Nick Hanauer lays out the epic failure of the Republican party to serve its voters, prompting the popular surge in support for Donald Trump.
The Republican Party is coming apart, and Donald Trump is leading the charge. The GOP establishment, now aware of the existential crisis they face, is in full panic mode. Media elites and most of the punditry class appear to have been taken completely by surprise.
But this turn of events wasn’t just foreseeable — it was inevitable. Which is why I’ve been writing about it — and of all things, doing TED Talks on it — for years. (See Beware, fellow plutocrats, the pitchforks are coming.)
The pitchforks are coming and Trump brought them. But I think that Donald Trump himself has far less to do with the fall of the GOP than the GOP itself. Because from the point of view of the typical GOP voter — their 99% — the modern Republican Party has been one of the most epic failures and betrayals of all time.
The modern GOP as a political construct has principally been an alliance between two interest groups: urban economic elites and rural social conservatives. The reason the party is disintegrating is that it has over-delivered to the former, and completely failed the latter.
If you are a working- or middle-class white Republican-leaning man, your party has completely and totally screwed you.
If there is one thing the Republican Party stands for and has effectively delivered on, it is trickle-down economics. Trickle-down economics has three major elements: tax cuts for the rich, deregulation of the powerful, and wage suppression for everyone else — all in the name of “growth.” There is, of course, no empirical evidence whatsoever that these policies do anything but make the rich richer. Nevertheless, the Republican Party (with the unfortunate cooperation or downright assistance from plenty of Democrats) has been extraordinarily effective in the promulgation of this idea. Over the last 35 years, middle-class voters from both parties bought this scam hook, line, and sinker. Voters persuaded by this “theory of growth” enabled economic policies that led to unprecedented wealth creation at the top and a decimation of the middle class.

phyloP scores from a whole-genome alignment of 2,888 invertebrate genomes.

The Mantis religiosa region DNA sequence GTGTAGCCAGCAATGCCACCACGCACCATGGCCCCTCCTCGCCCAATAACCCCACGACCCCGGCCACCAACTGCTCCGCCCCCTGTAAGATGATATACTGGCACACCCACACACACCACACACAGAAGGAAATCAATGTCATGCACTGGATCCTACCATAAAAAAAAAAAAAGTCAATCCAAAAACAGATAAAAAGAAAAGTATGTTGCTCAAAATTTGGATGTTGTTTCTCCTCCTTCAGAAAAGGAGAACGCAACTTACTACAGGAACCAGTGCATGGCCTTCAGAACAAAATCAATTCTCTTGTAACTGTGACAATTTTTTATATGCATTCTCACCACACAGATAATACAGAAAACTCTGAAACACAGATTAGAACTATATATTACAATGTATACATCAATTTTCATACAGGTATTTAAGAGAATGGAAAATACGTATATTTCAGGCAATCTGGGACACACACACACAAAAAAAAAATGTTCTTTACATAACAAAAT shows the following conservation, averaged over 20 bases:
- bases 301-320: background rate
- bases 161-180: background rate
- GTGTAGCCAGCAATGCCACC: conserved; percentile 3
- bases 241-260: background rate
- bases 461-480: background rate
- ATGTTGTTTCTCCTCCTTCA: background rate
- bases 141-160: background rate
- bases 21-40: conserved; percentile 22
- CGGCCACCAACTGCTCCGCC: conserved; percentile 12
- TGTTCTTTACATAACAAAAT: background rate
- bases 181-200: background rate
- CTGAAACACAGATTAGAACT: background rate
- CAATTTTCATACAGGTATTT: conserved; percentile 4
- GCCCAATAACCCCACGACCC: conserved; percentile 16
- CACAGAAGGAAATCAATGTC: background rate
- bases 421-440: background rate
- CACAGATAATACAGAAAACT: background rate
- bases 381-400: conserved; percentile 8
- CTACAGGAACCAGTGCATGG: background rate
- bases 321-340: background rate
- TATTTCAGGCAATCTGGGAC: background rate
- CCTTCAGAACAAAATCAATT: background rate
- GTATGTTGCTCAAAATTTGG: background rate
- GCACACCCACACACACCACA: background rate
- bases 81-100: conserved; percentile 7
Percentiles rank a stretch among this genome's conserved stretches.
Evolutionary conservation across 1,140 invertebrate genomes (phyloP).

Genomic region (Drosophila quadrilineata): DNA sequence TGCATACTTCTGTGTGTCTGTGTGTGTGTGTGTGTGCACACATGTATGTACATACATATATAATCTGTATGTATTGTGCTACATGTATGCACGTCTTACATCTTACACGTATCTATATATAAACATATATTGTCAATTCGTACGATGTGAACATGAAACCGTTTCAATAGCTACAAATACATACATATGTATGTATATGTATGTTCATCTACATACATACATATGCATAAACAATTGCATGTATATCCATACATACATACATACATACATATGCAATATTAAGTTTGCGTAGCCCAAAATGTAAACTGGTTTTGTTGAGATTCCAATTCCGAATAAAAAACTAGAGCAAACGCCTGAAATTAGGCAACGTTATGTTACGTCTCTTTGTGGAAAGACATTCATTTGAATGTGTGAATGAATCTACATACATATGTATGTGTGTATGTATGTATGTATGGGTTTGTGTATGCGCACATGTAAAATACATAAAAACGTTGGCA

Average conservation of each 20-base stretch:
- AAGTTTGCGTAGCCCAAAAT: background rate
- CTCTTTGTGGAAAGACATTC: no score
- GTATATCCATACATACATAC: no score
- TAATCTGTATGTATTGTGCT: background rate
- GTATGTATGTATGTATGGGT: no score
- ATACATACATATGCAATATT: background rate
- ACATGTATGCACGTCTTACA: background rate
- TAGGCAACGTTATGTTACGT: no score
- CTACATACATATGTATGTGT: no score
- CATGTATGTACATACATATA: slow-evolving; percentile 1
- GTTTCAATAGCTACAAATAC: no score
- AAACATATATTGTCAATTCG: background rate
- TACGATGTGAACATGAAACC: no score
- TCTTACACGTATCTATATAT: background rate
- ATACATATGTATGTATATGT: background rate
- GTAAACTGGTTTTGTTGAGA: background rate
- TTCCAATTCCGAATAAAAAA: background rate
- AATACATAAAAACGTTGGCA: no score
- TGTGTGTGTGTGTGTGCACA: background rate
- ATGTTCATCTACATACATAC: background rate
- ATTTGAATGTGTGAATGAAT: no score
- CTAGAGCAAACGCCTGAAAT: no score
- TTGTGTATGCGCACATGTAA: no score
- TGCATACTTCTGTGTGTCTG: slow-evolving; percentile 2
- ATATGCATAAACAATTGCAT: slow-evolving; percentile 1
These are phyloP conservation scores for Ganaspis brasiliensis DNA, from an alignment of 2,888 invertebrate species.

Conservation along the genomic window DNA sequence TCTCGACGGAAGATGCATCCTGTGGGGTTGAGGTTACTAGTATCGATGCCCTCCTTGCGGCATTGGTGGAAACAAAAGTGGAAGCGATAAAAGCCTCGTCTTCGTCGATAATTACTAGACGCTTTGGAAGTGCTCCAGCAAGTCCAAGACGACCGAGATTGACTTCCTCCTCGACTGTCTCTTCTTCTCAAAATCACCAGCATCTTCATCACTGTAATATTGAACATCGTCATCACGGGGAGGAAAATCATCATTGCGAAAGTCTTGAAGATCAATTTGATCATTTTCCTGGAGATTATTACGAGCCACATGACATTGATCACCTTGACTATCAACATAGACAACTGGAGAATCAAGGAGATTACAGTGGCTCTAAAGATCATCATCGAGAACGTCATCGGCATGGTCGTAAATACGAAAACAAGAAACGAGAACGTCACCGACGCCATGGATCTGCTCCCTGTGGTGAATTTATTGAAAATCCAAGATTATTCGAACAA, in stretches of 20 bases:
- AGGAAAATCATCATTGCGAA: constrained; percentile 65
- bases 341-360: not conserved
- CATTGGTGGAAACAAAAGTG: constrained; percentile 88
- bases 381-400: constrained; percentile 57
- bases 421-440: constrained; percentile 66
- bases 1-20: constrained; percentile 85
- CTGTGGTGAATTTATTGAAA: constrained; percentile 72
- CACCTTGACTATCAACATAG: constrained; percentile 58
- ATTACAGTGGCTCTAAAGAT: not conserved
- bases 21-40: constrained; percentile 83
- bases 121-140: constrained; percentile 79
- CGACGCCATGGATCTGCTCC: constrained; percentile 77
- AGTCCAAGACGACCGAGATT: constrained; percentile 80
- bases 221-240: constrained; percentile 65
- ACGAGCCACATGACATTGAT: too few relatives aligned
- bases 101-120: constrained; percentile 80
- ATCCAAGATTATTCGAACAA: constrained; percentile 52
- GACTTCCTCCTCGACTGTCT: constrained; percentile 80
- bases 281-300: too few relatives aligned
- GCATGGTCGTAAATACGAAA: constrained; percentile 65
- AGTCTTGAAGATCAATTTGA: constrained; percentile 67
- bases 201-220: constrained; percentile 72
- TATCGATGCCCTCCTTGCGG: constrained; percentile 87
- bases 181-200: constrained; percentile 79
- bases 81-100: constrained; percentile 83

At the same time, the Republican Party has theoretically represented the interests of social conservatives, fundamentalist religious types and racists. And for this group of voters, despite party rhetoric, Republicans have completely and utterly failed. Across any and all social issues, the country has lurched to the left, towards more inclusion and liberalism. From LGBT rights to drug legalization, women’s rights, reproductive rights, minority rights, and worst of all, the election of a black president named Barack Hussein Obama. From the point of view of these socially conservative Republican voters, the last decades have been a disaster.
But from the perspective of the GOP’s one percent — the secular, more socially centrist, urban economic elites who have controlled the party — the last 35 years have been an unprecedented bonanza. They have been the beneficiaries of an immense concentration of both wealth and power, without the inconvenience of having to live with the often bigoted and backwards social demands of what the GOP elite privately dismiss as their hillbilly, Bible-thumping brethren. Which brings us to the unresolvable challenge facing the modern GOP.
From the point of view of their 99%, the median Republican voter, the last 35 years have been a disaster, and their party has caused it. Because if you are a working- or middle-class white Republican-leaning man, your party has completely and totally screwed you.
They screwed you by holding down the minimum wage.
They screwed you by almost completely eliminating overtime pay.
They screwed the union that used to defend your interests.
The screwed you out of the pension on which the middle-class once retired.
They screwed you a thousand ways on trade, and exported your job.
They screwed you on tax policy by lowering taxes on the rich.
They screwed you on infrastructure and education investment.
They screwed you by deregulating the banks.
They screwed you out of your home during the housing bubble and subsequent collapse.
They screwed you on health care costs.
They screwed you on the cost of college and on student debt.
They screwed you (and sent your kids to die) in the Iraq war.
And then they also screwed you on abortion, and gay marriage, and the “War on Drugs,” and women’s rights, and minority rights, and Obamacare repeal, and all the other things you culturally care about, by delivering … absolutely nothing.
It should come as no surprise that a candidate like Donald Trump could take the GOP by storm. Daffy Duck with a nationalist message would be winning today.